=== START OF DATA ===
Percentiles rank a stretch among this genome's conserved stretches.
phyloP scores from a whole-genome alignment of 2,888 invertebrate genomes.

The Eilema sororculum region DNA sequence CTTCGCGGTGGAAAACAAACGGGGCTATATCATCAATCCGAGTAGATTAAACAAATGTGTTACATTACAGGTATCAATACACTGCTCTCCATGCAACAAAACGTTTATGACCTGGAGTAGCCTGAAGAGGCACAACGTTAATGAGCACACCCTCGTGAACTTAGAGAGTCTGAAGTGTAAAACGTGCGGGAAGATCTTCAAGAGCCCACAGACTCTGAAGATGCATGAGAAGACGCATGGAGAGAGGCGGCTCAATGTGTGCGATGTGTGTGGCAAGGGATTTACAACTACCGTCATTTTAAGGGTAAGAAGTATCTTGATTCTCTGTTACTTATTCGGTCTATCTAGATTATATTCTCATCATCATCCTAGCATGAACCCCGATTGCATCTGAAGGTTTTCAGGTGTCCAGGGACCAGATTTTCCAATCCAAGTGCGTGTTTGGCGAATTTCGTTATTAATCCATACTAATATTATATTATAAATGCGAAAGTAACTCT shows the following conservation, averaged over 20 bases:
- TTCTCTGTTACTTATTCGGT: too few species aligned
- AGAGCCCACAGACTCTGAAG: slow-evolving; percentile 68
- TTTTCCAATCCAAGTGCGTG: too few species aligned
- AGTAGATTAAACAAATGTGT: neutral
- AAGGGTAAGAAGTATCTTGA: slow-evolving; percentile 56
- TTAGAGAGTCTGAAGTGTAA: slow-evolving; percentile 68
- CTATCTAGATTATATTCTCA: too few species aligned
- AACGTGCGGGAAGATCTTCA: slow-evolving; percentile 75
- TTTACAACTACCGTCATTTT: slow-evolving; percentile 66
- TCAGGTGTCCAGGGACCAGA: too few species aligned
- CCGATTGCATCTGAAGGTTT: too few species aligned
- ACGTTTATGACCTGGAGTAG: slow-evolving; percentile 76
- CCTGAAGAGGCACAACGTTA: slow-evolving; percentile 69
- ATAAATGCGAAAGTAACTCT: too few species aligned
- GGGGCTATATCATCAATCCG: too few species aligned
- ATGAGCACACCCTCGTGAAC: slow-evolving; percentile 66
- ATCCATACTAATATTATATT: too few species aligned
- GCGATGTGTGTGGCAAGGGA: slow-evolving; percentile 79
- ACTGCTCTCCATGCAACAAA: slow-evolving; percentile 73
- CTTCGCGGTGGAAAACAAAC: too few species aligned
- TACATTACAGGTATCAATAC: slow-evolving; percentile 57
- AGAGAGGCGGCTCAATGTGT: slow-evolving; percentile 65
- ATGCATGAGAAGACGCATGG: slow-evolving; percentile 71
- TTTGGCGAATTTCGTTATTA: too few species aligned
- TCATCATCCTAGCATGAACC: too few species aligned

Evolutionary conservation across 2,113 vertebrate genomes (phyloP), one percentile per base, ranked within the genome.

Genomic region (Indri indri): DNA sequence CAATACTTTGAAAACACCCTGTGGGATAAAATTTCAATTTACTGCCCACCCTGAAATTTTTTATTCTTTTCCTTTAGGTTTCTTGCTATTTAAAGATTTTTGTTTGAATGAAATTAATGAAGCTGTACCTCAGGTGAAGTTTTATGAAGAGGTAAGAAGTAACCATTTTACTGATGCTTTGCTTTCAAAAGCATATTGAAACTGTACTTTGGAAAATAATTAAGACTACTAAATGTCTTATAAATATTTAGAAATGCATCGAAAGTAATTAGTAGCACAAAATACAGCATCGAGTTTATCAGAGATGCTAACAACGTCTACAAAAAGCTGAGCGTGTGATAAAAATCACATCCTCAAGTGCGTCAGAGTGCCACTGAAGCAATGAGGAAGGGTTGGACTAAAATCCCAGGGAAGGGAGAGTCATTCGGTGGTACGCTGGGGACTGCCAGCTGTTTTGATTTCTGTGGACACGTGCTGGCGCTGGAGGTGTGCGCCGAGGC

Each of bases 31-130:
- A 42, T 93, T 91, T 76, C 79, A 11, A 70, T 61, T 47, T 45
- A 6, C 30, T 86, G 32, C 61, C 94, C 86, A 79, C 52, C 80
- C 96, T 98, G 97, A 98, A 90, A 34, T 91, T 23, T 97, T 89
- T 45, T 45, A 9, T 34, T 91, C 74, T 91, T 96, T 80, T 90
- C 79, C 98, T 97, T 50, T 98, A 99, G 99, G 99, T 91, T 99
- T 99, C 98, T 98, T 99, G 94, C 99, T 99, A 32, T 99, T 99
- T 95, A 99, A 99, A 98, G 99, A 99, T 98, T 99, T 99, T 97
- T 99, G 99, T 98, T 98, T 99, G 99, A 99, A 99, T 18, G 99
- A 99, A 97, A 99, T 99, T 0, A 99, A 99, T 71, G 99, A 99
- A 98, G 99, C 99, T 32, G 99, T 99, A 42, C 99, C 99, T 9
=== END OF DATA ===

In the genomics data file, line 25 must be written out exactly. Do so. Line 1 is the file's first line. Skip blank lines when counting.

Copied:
- AGAGAGGCGGCTCAATGTGT: slow-evolving; percentile 65